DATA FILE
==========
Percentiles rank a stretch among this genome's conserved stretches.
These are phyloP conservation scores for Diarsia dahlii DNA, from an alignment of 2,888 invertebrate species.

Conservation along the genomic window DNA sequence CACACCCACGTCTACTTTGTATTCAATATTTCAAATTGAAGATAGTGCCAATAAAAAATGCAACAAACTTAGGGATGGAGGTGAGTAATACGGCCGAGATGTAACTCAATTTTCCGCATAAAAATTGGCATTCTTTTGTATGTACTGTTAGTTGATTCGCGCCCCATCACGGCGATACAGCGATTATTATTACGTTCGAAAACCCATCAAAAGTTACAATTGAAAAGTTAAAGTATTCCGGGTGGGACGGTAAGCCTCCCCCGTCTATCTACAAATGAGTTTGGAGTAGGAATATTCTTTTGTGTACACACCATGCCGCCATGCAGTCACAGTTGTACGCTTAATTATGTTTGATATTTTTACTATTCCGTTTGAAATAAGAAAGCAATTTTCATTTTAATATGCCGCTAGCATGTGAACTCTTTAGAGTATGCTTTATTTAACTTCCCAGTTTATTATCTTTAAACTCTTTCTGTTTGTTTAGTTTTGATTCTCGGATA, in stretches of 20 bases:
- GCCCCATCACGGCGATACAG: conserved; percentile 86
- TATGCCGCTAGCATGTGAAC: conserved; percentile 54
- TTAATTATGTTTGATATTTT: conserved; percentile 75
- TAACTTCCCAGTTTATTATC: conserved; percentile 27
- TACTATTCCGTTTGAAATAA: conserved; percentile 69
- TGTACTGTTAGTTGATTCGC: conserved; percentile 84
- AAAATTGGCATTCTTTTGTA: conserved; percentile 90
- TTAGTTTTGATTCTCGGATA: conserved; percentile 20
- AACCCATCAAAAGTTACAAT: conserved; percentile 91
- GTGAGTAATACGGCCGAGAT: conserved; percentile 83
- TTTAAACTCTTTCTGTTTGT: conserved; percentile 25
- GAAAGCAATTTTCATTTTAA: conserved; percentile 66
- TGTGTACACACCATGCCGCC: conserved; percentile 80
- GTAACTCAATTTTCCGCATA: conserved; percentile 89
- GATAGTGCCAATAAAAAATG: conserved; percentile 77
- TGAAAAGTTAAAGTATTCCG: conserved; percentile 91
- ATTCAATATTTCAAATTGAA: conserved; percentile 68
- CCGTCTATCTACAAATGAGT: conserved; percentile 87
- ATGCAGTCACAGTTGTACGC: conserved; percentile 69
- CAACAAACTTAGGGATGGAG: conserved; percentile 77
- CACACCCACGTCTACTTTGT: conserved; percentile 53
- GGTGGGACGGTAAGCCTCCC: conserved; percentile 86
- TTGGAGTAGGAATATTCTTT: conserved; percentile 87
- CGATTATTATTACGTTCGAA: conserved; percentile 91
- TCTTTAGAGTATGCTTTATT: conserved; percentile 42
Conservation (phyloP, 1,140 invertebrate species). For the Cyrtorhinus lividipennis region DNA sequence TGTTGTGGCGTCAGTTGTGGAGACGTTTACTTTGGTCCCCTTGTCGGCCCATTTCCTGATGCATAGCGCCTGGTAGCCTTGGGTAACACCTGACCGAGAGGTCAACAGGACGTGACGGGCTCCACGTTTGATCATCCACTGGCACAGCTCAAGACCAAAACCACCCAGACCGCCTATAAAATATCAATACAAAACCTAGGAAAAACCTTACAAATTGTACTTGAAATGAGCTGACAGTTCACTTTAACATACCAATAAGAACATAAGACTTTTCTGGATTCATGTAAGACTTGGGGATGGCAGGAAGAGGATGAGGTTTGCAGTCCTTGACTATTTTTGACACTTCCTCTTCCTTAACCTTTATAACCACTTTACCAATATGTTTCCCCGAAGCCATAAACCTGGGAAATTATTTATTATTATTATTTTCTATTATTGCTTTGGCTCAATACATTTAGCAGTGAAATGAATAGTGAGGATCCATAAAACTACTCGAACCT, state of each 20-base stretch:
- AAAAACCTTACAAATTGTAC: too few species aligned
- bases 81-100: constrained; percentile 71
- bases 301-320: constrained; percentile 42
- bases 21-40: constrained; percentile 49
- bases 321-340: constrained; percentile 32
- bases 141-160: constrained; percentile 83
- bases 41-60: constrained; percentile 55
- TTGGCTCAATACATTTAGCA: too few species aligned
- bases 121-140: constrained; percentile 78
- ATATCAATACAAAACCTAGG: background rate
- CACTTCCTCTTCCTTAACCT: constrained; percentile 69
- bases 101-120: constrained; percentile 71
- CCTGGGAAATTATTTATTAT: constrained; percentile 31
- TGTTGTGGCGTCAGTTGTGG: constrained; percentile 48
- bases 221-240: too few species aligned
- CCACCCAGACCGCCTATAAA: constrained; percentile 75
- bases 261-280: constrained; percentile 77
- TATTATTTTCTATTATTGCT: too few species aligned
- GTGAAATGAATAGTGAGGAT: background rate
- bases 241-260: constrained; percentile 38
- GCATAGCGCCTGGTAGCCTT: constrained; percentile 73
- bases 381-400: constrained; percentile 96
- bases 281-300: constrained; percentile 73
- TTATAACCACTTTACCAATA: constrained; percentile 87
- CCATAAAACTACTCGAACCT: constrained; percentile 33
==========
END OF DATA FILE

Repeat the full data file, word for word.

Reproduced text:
Percentiles rank a stretch among this genome's conserved stretches.
These are phyloP conservation scores for Diarsia dahlii DNA, from an alignment of 2,888 invertebrate species.

Conservation along the genomic window DNA sequence CACACCCACGTCTACTTTGTATTCAATATTTCAAATTGAAGATAGTGCCAATAAAAAATGCAACAAACTTAGGGATGGAGGTGAGTAATACGGCCGAGATGTAACTCAATTTTCCGCATAAAAATTGGCATTCTTTTGTATGTACTGTTAGTTGATTCGCGCCCCATCACGGCGATACAGCGATTATTATTACGTTCGAAAACCCATCAAAAGTTACAATTGAAAAGTTAAAGTATTCCGGGTGGGACGGTAAGCCTCCCCCGTCTATCTACAAATGAGTTTGGAGTAGGAATATTCTTTTGTGTACACACCATGCCGCCATGCAGTCACAGTTGTACGCTTAATTATGTTTGATATTTTTACTATTCCGTTTGAAATAAGAAAGCAATTTTCATTTTAATATGCCGCTAGCATGTGAACTCTTTAGAGTATGCTTTATTTAACTTCCCAGTTTATTATCTTTAAACTCTTTCTGTTTGTTTAGTTTTGATTCTCGGATA, in stretches of 20 bases:
- GCCCCATCACGGCGATACAG: conserved; percentile 86
- TATGCCGCTAGCATGTGAAC: conserved; percentile 54
- TTAATTATGTTTGATATTTT: conserved; percentile 75
- TAACTTCCCAGTTTATTATC: conserved; percentile 27
- TACTATTCCGTTTGAAATAA: conserved; percentile 69
- TGTACTGTTAGTTGATTCGC: conserved; percentile 84
- AAAATTGGCATTCTTTTGTA: conserved; percentile 90
- TTAGTTTTGATTCTCGGATA: conserved; percentile 20
- AACCCATCAAAAGTTACAAT: conserved; percentile 91
- GTGAGTAATACGGCCGAGAT: conserved; percentile 83
- TTTAAACTCTTTCTGTTTGT: conserved; percentile 25
- GAAAGCAATTTTCATTTTAA: conserved; percentile 66
- TGTGTACACACCATGCCGCC: conserved; percentile 80
- GTAACTCAATTTTCCGCATA: conserved; percentile 89
- GATAGTGCCAATAAAAAATG: conserved; percentile 77
- TGAAAAGTTAAAGTATTCCG: conserved; percentile 91
- ATTCAATATTTCAAATTGAA: conserved; percentile 68
- CCGTCTATCTACAAATGAGT: conserved; percentile 87
- ATGCAGTCACAGTTGTACGC: conserved; percentile 69
- CAACAAACTTAGGGATGGAG: conserved; percentile 77
- CACACCCACGTCTACTTTGT: conserved; percentile 53
- GGTGGGACGGTAAGCCTCCC: conserved; percentile 86
- TTGGAGTAGGAATATTCTTT: conserved; percentile 87
- CGATTATTATTACGTTCGAA: conserved; percentile 91
- TCTTTAGAGTATGCTTTATT: conserved; percentile 42
Conservation (phyloP, 1,140 invertebrate species). For the Cyrtorhinus lividipennis region DNA sequence TGTTGTGGCGTCAGTTGTGGAGACGTTTACTTTGGTCCCCTTGTCGGCCCATTTCCTGATGCATAGCGCCTGGTAGCCTTGGGTAACACCTGACCGAGAGGTCAACAGGACGTGACGGGCTCCACGTTTGATCATCCACTGGCACAGCTCAAGACCAAAACCACCCAGACCGCCTATAAAATATCAATACAAAACCTAGGAAAAACCTTACAAATTGTACTTGAAATGAGCTGACAGTTCACTTTAACATACCAATAAGAACATAAGACTTTTCTGGATTCATGTAAGACTTGGGGATGGCAGGAAGAGGATGAGGTTTGCAGTCCTTGACTATTTTTGACACTTCCTCTTCCTTAACCTTTATAACCACTTTACCAATATGTTTCCCCGAAGCCATAAACCTGGGAAATTATTTATTATTATTATTTTCTATTATTGCTTTGGCTCAATACATTTAGCAGTGAAATGAATAGTGAGGATCCATAAAACTACTCGAACCT, state of each 20-base stretch:
- AAAAACCTTACAAATTGTAC: too few species aligned
- bases 81-100: constrained; percentile 71
- bases 301-320: constrained; percentile 42
- bases 21-40: constrained; percentile 49
- bases 321-340: constrained; percentile 32
- bases 141-160: constrained; percentile 83
- bases 41-60: constrained; percentile 55
- TTGGCTCAATACATTTAGCA: too few species aligned
- bases 121-140: constrained; percentile 78
- ATATCAATACAAAACCTAGG: background rate
- CACTTCCTCTTCCTTAACCT: constrained; percentile 69
- bases 101-120: constrained; percentile 71
- CCTGGGAAATTATTTATTAT: constrained; percentile 31
- TGTTGTGGCGTCAGTTGTGG: constrained; percentile 48
- bases 221-240: too few species aligned
- CCACCCAGACCGCCTATAAA: constrained; percentile 75
- bases 261-280: constrained; percentile 77
- TATTATTTTCTATTATTGCT: too few species aligned
- GTGAAATGAATAGTGAGGAT: background rate
- bases 241-260: constrained; percentile 38
- GCATAGCGCCTGGTAGCCTT: constrained; percentile 73
- bases 381-400: constrained; percentile 96
- bases 281-300: constrained; percentile 73
- TTATAACCACTTTACCAATA: constrained; percentile 87
- CCATAAAACTACTCGAACCT: constrained; percentile 33